“The more we observed the more it became obvious that there was something really new and interesting in the wild,” Dr Malashichev said. “We observed a remarkable consistency in responses across bipedal species in that they all prefer to use the left, not the right hand.”
Dr Malashichev and his team discovered kangaroos routinely used their left paws to perform specific tasks like grooming, picking leaves, or bending branches.
An evolutionary biologist at Saint Petersburg State University, Yegor Malashichev, has been analyzing hand specificity in animals for more than a decade, he eventually travelled to Australia to study kangaroos in the wild.
Published in the Current Biology journal, he study reports that ‘left-handedness’ was quite apparent particularly in the larger eastern grey and red kangaroo varieties.
“One reason true handedness wasn’t expected in kangaroos – or other marsupials for that matter – is because unlike other mammals they lack the same neural circuit that bridges left and right hemispheres of the brain,” Dr Malashichev said.
However, the study discovered that red-necked wallabies – which are commonly located in dense vegetation on the outskirts of Canberra – use different paws for different activities, in comparison to larger kangaroos.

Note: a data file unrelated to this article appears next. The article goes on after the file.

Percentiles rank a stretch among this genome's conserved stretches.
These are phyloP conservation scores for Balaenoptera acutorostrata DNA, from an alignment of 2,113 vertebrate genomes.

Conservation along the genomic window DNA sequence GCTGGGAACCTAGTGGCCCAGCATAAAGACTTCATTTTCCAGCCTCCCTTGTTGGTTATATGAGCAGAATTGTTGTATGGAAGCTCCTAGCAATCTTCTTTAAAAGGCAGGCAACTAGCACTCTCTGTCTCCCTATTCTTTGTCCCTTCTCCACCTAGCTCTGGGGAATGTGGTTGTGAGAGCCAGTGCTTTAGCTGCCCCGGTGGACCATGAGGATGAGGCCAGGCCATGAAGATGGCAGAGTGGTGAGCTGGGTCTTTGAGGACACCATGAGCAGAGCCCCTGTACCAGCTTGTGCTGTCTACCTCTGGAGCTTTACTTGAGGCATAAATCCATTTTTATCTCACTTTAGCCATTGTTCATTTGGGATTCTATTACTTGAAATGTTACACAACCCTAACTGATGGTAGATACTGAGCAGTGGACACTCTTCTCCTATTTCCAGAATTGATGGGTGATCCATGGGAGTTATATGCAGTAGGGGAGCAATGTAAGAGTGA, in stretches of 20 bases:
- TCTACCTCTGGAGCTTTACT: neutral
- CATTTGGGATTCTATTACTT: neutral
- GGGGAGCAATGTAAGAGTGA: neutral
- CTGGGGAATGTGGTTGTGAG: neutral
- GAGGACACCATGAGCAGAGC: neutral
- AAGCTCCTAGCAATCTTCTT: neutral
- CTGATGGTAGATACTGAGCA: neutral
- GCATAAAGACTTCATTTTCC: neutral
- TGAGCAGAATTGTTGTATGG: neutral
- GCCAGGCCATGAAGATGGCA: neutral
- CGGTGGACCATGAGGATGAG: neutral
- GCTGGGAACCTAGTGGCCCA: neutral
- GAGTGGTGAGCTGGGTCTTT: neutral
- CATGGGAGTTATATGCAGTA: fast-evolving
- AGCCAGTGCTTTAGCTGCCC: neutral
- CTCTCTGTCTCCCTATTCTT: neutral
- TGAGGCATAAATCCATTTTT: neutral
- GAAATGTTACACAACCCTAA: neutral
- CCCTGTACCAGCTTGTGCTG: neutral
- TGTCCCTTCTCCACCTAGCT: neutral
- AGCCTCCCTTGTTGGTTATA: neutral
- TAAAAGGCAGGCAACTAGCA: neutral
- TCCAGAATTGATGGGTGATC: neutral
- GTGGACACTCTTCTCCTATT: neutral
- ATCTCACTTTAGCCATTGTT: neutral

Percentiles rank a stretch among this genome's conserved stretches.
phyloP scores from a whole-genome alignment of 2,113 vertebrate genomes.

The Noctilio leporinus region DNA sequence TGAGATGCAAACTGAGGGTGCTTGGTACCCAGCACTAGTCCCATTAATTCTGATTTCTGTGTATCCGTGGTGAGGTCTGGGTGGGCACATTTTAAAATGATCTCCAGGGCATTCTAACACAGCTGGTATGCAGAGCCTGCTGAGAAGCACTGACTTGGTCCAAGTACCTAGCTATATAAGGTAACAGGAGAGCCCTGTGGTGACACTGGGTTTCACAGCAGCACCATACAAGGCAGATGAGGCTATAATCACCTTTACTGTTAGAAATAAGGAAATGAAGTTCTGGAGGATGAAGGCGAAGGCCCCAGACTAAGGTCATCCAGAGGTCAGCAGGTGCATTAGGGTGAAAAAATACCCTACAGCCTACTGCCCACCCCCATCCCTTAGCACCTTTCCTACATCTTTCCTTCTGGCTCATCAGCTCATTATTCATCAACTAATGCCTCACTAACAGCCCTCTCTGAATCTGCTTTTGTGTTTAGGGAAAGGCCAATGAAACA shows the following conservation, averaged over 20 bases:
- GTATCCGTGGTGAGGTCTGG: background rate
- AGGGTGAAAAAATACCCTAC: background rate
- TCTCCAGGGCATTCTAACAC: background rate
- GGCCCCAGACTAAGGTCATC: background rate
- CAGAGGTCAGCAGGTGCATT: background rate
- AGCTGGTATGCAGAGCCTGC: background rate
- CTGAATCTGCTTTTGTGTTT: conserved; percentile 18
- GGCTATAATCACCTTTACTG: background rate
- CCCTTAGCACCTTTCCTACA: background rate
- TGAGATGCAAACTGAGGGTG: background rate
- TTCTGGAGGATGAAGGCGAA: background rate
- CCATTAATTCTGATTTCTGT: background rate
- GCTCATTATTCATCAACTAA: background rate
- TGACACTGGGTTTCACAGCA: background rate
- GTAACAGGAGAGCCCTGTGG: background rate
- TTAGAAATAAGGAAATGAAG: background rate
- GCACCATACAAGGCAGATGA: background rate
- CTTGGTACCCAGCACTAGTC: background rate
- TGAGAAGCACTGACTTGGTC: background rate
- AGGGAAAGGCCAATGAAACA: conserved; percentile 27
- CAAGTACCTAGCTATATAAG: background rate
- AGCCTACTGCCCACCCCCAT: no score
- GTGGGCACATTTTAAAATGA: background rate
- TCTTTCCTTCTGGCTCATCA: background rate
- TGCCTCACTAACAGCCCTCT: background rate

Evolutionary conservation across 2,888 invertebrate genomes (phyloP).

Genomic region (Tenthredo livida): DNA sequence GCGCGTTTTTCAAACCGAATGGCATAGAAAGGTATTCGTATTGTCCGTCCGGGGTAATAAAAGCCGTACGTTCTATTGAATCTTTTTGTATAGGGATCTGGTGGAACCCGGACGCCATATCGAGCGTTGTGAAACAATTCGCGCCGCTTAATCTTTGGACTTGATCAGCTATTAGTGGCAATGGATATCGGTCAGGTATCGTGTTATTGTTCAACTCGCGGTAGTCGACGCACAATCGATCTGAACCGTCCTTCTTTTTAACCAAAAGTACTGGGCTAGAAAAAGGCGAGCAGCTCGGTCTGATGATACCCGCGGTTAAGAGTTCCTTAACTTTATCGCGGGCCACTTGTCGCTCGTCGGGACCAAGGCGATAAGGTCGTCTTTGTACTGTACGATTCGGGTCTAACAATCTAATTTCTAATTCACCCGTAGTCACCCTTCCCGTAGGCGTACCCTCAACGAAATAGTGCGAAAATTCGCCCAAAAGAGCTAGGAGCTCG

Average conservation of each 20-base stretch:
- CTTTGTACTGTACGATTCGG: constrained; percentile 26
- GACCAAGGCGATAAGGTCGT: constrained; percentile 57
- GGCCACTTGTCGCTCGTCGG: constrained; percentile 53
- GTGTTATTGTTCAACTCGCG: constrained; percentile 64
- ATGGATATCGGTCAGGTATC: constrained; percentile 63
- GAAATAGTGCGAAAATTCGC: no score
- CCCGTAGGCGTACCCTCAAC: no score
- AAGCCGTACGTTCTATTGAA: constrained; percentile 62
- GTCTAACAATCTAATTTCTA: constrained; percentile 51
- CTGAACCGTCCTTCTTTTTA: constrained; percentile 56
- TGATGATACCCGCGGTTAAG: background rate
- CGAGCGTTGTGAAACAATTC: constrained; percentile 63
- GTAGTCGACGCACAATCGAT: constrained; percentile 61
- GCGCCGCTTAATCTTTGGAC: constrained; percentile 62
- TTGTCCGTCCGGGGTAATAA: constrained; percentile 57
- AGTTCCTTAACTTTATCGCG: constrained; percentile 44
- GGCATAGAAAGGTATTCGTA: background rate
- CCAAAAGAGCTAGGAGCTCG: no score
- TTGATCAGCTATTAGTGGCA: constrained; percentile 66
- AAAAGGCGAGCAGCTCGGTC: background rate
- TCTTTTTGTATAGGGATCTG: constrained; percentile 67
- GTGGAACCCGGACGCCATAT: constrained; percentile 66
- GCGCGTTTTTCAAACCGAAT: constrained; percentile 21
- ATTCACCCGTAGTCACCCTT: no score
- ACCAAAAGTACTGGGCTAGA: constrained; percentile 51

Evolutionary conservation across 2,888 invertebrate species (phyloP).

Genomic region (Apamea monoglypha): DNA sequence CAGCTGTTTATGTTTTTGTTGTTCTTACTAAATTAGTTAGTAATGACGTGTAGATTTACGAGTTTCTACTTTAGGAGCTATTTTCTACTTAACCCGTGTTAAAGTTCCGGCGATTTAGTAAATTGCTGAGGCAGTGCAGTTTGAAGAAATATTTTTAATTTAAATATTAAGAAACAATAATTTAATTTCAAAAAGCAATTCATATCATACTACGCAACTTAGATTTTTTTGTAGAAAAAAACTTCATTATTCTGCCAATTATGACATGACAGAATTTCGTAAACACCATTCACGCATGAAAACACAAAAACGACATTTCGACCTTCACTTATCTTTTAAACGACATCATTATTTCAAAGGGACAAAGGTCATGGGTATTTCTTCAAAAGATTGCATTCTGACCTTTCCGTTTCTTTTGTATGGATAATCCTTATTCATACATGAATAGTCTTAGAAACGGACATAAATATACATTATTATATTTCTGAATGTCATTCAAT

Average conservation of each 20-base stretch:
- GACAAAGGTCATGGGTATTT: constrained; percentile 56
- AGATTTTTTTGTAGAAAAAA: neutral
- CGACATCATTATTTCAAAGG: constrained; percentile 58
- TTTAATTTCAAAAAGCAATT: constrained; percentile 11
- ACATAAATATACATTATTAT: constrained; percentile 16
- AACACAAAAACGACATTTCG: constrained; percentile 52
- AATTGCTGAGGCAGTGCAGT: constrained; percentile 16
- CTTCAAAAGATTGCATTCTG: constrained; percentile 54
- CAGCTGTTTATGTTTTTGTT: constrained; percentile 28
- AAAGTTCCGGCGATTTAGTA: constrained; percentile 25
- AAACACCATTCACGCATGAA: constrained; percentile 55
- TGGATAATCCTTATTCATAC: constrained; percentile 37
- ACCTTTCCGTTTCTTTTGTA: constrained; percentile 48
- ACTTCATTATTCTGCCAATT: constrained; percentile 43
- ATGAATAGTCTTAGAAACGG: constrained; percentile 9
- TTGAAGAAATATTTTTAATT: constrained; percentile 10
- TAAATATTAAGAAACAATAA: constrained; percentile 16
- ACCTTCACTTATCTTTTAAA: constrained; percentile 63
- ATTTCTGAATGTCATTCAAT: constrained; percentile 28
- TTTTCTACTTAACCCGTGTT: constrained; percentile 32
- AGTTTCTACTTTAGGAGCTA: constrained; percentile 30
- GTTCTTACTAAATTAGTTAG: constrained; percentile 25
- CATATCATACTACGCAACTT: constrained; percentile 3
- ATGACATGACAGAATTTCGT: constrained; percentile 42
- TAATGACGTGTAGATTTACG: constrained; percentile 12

“The left forelimb is preferred by red-necked wallabies in tasks that involve fine manipulation, whereas the right forelimb is preferentially used in static tasks that require physical strength,” the report said.
“The emergence of differential roles for left and right forelimbs may be associated with the need to perform distinct manual tasks during bimanual feeding.”
The report comes as the ACT government carries out an annual cull of eastern grey kangaroos on eight Canberra reserves to protect the land from overgrazing and protect sensitive flora. the yearly killing of kangaroos was scheduled to begin in May, but was delayed after animal rights activists mounted a legal challenge in the ACT Civil and Administrative Tribunal for a second successive year.